HUNTSVILLE, Ala. (AP) — Mazda Toyota Manufacturing, the new joint-venture between the two auto companies, on Thursday announced an additional $830 million investment in its new Alabama plant.
Gov. Kay Ivey said in a news release that the investment in the new auto facility is now $2.3 billion, up from the $1.6 billion originally announced in 2018. The additional money will be used to incorporate cutting edge manufacturing technologies into production lines and training for the 4,000 workers the plant is projected to eventually employ, the governor’s office said.
I’m excited to announce @mazda_toyota is investing $830 million to incorporate new cutting-edge manufacturing technologies to its production lines & provide enhanced training to its workforce of up to 4,000 employees. #alpolitics @MadeinAL https://t.co/8xIwHztk0s
— Governor Kay Ivey (@GovernorKayIvey) August 13, 2020
The plant, which is still under construction, has hired 600 employees so far and will resume accepting applications for production positions later this year. Production is expected to start sometime in 2021.
“As we prepare for the start of production next year, we look forward to developing our future workforce and serving as a hometown company for many years to come,” said Mark Brazeal, vice president of administration at Mazda Toyota Manufacturing.
REINVESTMENT: Mazda and Toyota are reinvesting $830M in MTM, reaffirming their commitment to producing the highest-quality products and the future of U.S. manufacturing. The additional investment brings total funding to $2.311 billion, up from the $1.6 billion. pic.twitter.com/iyati8KtMi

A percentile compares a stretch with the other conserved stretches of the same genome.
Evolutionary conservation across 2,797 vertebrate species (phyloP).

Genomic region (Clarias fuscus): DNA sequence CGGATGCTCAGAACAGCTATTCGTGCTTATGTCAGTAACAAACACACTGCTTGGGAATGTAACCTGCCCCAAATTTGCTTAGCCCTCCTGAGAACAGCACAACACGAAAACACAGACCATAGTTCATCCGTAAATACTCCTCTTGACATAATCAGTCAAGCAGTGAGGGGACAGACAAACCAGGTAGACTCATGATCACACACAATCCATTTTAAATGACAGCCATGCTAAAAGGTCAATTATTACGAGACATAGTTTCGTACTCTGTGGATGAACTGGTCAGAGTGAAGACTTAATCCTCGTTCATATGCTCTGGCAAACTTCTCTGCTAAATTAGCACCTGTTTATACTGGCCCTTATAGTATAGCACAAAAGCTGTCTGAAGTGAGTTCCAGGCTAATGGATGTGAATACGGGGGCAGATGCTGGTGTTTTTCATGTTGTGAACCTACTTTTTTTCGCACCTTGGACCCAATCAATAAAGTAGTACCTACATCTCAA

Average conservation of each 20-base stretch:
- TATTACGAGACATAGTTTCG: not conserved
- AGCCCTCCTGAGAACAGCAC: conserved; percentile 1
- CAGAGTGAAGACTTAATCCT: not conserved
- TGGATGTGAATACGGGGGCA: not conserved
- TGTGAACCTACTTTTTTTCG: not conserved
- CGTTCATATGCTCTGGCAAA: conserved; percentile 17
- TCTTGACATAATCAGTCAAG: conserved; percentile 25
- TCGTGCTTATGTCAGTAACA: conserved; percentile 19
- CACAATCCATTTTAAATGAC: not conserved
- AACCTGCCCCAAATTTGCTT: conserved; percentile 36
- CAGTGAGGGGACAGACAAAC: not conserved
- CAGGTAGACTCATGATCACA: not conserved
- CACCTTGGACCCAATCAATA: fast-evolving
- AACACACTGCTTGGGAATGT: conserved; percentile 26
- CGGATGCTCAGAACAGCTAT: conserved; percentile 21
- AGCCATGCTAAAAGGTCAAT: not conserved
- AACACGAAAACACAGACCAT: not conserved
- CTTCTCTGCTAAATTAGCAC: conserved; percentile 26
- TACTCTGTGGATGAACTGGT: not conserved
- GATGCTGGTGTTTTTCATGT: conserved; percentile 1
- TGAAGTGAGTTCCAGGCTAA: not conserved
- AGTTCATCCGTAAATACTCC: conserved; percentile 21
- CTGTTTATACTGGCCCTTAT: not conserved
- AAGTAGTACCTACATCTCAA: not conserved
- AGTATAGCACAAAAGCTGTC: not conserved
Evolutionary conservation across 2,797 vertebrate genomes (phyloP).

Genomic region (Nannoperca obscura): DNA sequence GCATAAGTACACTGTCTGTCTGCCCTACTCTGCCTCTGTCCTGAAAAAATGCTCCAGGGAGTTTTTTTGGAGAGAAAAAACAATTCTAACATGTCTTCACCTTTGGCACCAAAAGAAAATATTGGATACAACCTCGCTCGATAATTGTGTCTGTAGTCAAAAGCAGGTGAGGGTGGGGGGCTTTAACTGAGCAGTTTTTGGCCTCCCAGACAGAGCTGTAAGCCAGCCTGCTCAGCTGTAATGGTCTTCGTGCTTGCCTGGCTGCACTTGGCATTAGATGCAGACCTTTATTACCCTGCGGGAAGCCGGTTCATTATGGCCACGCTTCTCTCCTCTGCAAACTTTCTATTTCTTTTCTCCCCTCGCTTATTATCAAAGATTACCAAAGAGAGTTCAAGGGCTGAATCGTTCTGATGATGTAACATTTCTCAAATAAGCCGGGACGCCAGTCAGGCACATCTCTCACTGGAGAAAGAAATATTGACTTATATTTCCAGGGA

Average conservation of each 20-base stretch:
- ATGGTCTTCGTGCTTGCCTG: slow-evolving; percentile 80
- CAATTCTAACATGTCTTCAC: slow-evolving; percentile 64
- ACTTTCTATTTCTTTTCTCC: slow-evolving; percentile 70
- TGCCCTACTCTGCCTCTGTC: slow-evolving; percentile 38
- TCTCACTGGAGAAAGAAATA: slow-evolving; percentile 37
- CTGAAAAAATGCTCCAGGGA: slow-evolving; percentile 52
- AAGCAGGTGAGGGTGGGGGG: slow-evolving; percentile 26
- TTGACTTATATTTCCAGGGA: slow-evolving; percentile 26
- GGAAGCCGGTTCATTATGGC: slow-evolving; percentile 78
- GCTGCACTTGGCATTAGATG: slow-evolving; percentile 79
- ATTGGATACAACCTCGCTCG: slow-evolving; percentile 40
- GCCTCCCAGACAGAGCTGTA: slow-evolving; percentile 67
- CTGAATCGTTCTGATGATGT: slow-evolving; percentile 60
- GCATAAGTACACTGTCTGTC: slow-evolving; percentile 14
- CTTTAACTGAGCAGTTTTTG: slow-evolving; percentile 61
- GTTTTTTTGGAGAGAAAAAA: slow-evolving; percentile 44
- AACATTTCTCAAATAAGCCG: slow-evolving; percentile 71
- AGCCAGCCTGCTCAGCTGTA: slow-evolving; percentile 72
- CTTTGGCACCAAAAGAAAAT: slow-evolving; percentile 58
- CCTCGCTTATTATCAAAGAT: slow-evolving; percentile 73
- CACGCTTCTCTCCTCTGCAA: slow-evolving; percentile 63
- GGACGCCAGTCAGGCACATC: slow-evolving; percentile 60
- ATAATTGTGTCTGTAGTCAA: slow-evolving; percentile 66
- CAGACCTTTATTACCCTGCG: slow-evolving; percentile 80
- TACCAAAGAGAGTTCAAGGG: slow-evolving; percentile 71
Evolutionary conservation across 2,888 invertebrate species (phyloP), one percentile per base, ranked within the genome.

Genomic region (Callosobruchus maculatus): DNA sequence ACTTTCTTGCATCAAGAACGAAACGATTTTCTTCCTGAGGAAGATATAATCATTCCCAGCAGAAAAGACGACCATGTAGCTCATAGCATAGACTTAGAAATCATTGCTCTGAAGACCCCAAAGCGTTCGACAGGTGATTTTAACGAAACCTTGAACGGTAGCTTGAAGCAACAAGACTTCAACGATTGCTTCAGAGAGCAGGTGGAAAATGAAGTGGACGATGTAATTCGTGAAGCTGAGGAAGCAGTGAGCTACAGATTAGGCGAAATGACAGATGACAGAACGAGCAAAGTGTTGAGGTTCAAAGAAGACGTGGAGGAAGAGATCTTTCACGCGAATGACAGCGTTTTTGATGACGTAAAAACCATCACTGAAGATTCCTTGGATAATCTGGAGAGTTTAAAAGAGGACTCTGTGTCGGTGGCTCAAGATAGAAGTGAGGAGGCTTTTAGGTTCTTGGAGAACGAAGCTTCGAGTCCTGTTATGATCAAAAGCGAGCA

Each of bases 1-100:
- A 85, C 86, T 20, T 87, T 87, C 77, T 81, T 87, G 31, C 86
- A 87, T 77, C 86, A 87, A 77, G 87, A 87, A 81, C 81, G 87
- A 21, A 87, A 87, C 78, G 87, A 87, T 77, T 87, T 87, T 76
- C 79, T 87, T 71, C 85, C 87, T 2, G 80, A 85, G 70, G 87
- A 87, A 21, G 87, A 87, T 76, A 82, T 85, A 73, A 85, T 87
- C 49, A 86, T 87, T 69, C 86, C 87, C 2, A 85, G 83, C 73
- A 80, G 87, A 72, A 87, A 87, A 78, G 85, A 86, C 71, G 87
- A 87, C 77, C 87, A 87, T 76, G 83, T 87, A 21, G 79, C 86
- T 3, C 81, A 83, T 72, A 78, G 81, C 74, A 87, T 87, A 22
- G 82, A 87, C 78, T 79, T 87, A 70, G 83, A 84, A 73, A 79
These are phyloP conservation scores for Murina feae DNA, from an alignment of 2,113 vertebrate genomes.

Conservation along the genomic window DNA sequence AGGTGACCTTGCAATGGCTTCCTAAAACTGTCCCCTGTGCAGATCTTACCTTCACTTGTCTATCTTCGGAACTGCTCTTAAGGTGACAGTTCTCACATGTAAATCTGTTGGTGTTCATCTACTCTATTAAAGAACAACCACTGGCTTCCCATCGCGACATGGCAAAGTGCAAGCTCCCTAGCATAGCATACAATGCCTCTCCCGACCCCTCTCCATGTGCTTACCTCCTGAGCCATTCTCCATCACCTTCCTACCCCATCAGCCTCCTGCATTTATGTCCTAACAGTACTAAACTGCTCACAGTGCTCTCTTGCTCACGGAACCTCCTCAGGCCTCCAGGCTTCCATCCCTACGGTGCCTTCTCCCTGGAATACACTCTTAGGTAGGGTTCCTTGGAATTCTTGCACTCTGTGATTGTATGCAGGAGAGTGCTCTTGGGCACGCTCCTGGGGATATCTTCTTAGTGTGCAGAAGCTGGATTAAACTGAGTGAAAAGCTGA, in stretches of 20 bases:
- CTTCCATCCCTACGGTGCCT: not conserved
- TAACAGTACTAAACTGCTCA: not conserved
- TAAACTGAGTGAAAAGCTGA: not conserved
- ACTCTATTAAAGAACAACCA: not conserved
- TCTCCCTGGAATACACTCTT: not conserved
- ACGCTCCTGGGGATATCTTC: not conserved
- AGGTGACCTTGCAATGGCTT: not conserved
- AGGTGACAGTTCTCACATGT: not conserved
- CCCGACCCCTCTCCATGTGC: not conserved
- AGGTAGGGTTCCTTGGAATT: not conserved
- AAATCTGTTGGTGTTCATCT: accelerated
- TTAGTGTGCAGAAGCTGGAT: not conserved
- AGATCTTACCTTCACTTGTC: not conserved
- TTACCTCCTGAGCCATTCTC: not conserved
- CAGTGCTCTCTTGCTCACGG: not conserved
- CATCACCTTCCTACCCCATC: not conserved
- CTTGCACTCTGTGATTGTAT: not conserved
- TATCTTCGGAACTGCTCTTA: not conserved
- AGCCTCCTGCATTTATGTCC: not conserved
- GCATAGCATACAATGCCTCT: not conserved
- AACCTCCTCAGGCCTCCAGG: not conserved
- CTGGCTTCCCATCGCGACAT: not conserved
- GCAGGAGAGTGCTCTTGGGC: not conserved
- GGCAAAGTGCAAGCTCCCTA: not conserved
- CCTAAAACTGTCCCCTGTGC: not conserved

— mazda_toyota (@mazda_toyota) August 13, 2020
The two Japanese automakers in 2018 announced that they had selected Huntsville, Alabama, for the mammoth facility that will eventually have the capability to produce up to 300,000 vehicles per year: 150,000 each of a new Toyota SUV and a future Mazda crossover vehicle. The plant was originally slated to produce the Toyota Corolla but the company shifted plans.
Several states had competed for the project. The decision to pick Alabama is another example of foreign-based automakers building U.S. factories in the South. To entice manufacturers, Southern states have used a combination of lucrative incentive packages, low-cost labor and a pro-business labor environment. The United Auto Workers union is stronger in Northern states.
“Mazda and Toyota’s increased commitment to the development of this manufacturing plant reiterates their belief in the future of manufacturing in America and the potential for the state of Alabama to be an economic leader in the wake of unprecedented economic change,” Ivey said in a statement.